We truly loved our time in Cuba, despite quickly getting a taste of the refrain “No es fácil.” Scarcity is the norm, even more so outside of Havana. Gorgeous Art Nouveau buildings fall into decay due to insufficient restoration funds. Instead, the money goes to building new hotels. Basic ingredients and toiletries can’t be accessed by Cubans, but the resorts have open buffets. It’s quite common to sit down at a local restaurant only to discover that half the items on the menu have run out. Neocolonialism is everywhere. And so, to survive, Cuban people hustle. They have side-gigs, they have networks, they create middle-manager roles for themselves – they find ways.
In turn, the truth becomes a moving target. After settling on one answer, you realize it has shifted when you check again. With a bit of nudging, other facts emerge. This isn’t a prank. It’s likely the only way of staying sane in a global system that is dead set against you. And in spite of (or due to) this hostile international climate, Cuban pride is strong. After all, they are the creators of son, rumba and afro-cuban jazz. They have rum. They have congris. They have their own COVID vaccine. They’ve upheld a socialist system in the face of monumental push back. Against all odds, they have done so much, and the undertow of resistance is felt throughout.
Despite what the internet may say, the USD is alive and well in Cuba. In fact, no-one is interested in the Canadian Dollar. The internet is correct in stating that everything is paid in cash and that cards are virtually useless. Most things are purchased with Cuban Pesos, so whatever currency you bring will need to be exchanged. The going bank rates in January 2023 are 85 Cuban Pesos for 1 CAD and 170 Cuban Pesos for 1 USD or 1 euro.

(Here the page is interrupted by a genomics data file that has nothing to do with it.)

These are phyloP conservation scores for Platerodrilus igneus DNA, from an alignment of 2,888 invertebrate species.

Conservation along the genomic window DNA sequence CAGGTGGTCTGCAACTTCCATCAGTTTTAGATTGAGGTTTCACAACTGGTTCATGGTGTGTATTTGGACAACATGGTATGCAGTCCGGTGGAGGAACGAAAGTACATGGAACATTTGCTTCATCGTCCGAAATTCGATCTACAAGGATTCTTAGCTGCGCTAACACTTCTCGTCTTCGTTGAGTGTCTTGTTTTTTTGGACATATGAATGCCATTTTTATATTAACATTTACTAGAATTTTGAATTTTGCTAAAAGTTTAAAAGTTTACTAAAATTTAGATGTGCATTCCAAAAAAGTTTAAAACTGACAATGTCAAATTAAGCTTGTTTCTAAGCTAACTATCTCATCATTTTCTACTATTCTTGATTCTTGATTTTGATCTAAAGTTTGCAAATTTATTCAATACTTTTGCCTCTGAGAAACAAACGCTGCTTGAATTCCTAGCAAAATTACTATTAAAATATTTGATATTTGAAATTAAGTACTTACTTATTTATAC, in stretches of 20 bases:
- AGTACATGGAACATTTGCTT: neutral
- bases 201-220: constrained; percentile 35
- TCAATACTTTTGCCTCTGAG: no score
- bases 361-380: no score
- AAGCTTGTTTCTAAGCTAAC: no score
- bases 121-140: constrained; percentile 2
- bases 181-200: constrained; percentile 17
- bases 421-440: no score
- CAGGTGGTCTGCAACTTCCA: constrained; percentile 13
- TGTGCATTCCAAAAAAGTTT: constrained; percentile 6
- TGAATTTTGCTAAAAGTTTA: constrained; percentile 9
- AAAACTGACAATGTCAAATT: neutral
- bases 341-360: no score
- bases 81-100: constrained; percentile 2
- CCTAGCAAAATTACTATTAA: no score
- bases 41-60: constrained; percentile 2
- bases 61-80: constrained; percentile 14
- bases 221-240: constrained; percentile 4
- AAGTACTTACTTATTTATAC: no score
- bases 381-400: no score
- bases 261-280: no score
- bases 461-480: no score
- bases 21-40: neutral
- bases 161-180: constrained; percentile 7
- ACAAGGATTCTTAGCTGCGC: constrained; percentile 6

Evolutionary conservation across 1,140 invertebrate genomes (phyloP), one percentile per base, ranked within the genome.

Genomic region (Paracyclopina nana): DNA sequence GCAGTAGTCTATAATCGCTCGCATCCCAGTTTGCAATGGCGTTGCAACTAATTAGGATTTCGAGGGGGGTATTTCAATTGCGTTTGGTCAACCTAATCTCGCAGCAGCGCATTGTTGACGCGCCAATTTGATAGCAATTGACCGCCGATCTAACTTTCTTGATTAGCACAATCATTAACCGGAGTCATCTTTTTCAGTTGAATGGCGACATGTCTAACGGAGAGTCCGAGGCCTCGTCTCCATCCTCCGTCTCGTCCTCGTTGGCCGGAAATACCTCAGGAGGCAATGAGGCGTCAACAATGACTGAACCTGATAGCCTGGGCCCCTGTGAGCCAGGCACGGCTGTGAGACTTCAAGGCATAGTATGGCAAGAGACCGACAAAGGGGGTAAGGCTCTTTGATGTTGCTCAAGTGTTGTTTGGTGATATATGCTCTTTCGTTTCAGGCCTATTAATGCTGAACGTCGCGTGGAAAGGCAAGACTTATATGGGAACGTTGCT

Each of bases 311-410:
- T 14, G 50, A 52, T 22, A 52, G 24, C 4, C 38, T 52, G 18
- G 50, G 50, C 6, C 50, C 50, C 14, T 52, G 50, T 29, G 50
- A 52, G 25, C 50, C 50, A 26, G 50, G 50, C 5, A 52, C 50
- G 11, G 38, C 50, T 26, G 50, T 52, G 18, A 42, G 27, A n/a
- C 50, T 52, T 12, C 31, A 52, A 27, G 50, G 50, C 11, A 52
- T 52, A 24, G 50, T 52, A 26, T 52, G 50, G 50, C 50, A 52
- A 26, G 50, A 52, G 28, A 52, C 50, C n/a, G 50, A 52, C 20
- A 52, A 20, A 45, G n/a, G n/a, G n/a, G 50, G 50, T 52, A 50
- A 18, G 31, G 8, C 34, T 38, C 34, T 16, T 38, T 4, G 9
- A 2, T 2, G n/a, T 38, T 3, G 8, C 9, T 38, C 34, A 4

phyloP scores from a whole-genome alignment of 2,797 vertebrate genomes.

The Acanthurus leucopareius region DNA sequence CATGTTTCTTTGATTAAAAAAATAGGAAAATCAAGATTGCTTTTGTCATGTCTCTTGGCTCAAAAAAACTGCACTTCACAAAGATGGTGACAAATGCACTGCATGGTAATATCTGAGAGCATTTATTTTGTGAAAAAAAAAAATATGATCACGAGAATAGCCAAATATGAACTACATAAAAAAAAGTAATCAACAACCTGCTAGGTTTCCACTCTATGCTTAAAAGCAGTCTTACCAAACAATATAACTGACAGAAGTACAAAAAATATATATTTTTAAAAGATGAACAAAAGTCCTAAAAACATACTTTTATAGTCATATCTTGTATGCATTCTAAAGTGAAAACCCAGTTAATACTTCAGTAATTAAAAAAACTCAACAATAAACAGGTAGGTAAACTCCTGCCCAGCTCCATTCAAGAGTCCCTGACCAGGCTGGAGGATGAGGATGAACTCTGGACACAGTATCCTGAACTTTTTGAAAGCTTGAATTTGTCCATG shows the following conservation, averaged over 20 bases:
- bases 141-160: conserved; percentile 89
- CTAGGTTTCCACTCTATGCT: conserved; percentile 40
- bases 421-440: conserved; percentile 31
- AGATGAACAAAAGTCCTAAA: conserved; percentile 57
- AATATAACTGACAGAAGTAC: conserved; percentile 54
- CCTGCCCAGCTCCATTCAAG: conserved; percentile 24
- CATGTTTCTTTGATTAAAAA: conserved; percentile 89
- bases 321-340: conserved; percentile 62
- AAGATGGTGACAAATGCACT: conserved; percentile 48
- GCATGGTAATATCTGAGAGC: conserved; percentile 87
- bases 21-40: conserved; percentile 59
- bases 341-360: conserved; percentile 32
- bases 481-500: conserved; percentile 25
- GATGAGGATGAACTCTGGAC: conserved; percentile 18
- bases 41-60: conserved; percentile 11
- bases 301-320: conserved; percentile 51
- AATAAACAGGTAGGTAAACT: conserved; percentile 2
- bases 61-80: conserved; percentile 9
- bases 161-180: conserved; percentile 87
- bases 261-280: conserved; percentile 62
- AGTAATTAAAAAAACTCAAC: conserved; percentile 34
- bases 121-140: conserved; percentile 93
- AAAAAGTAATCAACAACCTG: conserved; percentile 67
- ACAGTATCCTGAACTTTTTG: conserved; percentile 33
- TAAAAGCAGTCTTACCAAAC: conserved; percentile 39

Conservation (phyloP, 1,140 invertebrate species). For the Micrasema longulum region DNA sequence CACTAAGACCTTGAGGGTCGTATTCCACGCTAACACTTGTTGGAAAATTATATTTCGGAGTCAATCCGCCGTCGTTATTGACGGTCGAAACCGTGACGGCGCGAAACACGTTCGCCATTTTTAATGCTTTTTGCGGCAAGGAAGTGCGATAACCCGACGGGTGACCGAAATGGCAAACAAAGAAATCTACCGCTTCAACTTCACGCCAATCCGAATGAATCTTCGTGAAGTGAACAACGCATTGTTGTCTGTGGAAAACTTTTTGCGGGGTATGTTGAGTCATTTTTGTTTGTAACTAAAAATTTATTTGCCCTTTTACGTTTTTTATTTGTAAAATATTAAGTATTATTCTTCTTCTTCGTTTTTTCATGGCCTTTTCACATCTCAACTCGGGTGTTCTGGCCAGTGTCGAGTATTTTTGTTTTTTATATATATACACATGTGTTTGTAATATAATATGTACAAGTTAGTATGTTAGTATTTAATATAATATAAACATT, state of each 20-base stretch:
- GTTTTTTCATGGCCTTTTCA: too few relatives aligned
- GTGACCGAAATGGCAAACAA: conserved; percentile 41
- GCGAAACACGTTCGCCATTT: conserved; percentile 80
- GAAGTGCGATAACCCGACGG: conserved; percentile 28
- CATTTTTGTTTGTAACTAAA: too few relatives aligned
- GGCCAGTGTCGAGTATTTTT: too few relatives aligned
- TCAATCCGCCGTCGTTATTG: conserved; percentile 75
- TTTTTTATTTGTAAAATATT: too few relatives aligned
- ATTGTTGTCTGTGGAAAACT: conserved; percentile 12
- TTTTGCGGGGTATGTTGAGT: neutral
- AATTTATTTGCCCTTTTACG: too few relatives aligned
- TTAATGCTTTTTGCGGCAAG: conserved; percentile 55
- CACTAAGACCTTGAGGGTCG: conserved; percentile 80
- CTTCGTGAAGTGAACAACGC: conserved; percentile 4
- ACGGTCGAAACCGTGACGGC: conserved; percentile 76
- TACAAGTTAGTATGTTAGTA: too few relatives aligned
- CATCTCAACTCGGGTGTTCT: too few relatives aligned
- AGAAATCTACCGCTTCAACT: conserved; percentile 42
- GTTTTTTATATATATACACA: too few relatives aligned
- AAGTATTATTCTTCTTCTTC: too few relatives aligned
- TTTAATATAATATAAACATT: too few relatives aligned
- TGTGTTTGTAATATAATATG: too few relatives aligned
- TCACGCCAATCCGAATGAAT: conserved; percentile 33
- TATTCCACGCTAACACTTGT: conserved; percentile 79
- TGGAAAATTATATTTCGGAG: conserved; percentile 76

Apparently, Canadian Dollars can be exchanged on the street for 125 Cuban Pesos, but we were warned that people may give you fake bills. Some casa particular hosts can organize a legit underground exchange for you, but ours couldn’t. These local exchangers are usually not interested in Canadian dollars, nor are most taxi drivers (although they will take them reluctantly). Additionally, the banks and the cadecas were mostly closed during our stay. So, we resorted to pleading our case at the large hotels, who were willing to exchange our Canadian dollars for Pesos at the bank rate. (The smaller boutique hotels won’t – we tried a few.) Given the struggle to get any Pesos at all, we contented ourselves with the lower exchange rate. However, the challenge in obtaining pesos unfortunately leads to increased vigilance around spending. Hence, less money spent in Cuba.
There are several different ways to get around Havana – foot, bus, bike, colectivo, velo-taxi, moto-taxi or taxi.
Many casa particulares don’t offer internet and we didn’t encounter any public spots with free wifi, so it’s wise to download a map of Havana before you go, pinning the spots you’ll want to check out. Here’s ours.
By foot: Our preferred mode of transport due to its ease, despite having to tolerate the constant avalanche of cat calls.
By bike: Good luck! Biking around Havana would have been a dream, but sadly, the four bike rental places we tried were all out of commission.
By bus: The bus costs 2 pesos, and once you manage to get on, it’s straightforward, as long as you don’t mind being squashed like a sardine. There are no official bus schedules as far as we could tell, so you wait in a designated area until a bus going to your neighbourhood pulls up. Then, you fling yourself at its doors with the rest of the crowd and hope to get on. There were many buses travelling from Vedado to Old Havana, so it was fairly smooth to go back and forth. A bonus: there’s music!